Immigration Bill Scuttled

Posted June 7, 2007 at 9:06pm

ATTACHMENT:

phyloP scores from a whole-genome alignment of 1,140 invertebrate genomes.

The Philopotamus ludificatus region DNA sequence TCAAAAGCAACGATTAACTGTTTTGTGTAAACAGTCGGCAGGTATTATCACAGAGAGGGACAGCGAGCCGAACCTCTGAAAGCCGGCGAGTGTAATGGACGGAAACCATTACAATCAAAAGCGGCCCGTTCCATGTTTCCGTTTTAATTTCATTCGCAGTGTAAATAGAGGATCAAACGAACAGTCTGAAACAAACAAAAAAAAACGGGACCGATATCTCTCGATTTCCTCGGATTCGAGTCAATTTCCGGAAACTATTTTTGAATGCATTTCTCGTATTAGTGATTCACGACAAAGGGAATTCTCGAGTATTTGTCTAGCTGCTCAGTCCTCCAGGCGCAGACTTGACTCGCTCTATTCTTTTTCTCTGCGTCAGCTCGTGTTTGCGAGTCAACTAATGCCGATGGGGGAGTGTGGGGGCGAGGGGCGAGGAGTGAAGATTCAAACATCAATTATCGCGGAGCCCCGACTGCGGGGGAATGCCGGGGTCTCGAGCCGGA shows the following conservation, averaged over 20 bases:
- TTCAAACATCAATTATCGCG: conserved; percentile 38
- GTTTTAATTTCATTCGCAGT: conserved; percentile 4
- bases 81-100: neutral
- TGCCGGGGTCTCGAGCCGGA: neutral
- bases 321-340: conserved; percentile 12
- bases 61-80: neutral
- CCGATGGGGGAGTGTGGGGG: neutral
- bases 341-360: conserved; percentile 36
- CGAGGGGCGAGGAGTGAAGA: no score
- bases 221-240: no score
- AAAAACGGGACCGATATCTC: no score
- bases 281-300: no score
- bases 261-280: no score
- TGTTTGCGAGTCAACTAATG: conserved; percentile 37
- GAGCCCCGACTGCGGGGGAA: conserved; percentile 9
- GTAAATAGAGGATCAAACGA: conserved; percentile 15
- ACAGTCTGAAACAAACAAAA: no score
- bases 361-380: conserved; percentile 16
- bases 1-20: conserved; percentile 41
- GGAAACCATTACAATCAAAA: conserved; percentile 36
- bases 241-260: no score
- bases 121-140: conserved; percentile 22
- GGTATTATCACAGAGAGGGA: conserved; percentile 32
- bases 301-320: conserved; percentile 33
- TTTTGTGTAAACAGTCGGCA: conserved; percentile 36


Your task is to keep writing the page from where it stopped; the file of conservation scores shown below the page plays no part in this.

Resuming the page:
Senate Majority Leader Harry Reid (D-Nev.) made good on his threat to yank a bipartisan immigration bill off the floor tonight after the measure, for the second time in one day, failed to even muster a bare majority of support. The Senate voted, 45-50, against cutting off debate on the bill — far short of the 60 votes needed to invoke cloture, or cut off a GOP-led filibuster. Earlier in the day, the Senate voted, 34-61, against ending debate. On the second vote, 12 Democrats voted with 38 Republicans to block the bill from moving forward, while just eight GOP Senators backed a majority of Democrats in voting to end debate on the bill. But Reid noted that even if all 51 members of the Democratic Caucus had voted to end the filibuster, he still would have fallen short of the 60 he needed. And he placed the blame squarely on Republicans, saying he had “tried every possible way” to accommodate their desire for more votes on amendments. “There’s been a lot of bending over backwards to accommodate people who wanted to offer amendments,” Reid said on the floor after the vote. “Republicans even objected to calling up their own amendments.” Still, Reid promised to bring the bill back to the floor if the bipartisan negotiators could negotiate a limited number of amendments and a time certain for a vote on final passage. The vote capped off a day that was fraught with tension as bill backers scrambled to reach a compromise on the number of amendments on which they would allow conservative Republicans to have votes, even though many of the proposals were considered contentious or regarded as poison-pills. But that effort was stymied, several GOP sources said, because conservatives such as Sens. Jim DeMint (R-S.C.) and Jeff Sessions (R-Ala.) could not whittle down their list of amendments to no more than 10. “The deal-makers are trying to ram through a massive reform written in secret, trying to cut off debate and deny votes on dozens of Republican amendments,” said DeMint spokesman Wesley Denton. “Sen. DeMint’s had it with this bill and this broken process, and he’s going to demand his colleagues get their right to full debate and votes.” Sensing that the bill would be defeated, both Republicans and Democrats began pointing fingers at each other early in the day. Reid repeatedly put the onus on President Bush, saying, “This is not a Democratic bill. … This is the president’s bill.” He added that he told Homeland Security Secretary Michael Chertoff, who helped craft the bill, “Tell the president that he better get his Republican colleagues to help us on his bill.” Democrats had their own troubles building support for the bill, as 15 decided to oppose bringing debate on the measure to a close earlier in the day. Ultimately, three Democrats — Sens. Kent Conrad (N.D.), Carl Levin (Mich.) and Debbie Stabenow (Mich.) — switched their votes in the evening vote tally. Still, Democratic leaders insisted they had never promised unified Democratic support for the bipartisan bill. “We never maintained that we could get every Democratic vote,” said Senate Democratic Caucus Vice Chairman Charles Schumer (N.Y.). Indeed, that made it even more imperative to gain GOP support to attract the 60 votes needed to cut off debate. However, Republicans said that atmosphere was polluted by what they consider Reid’s partisan plan to turn to a vote of no confidence on Attorney General Alberto Gonzales immediately after disposing of the immigration legislation. “People are frustrated with the over-politicization of everything,” said one Senate GOP leadership aide. “There’s no reason to go forward in good faith, because he hasn’t shown any back.”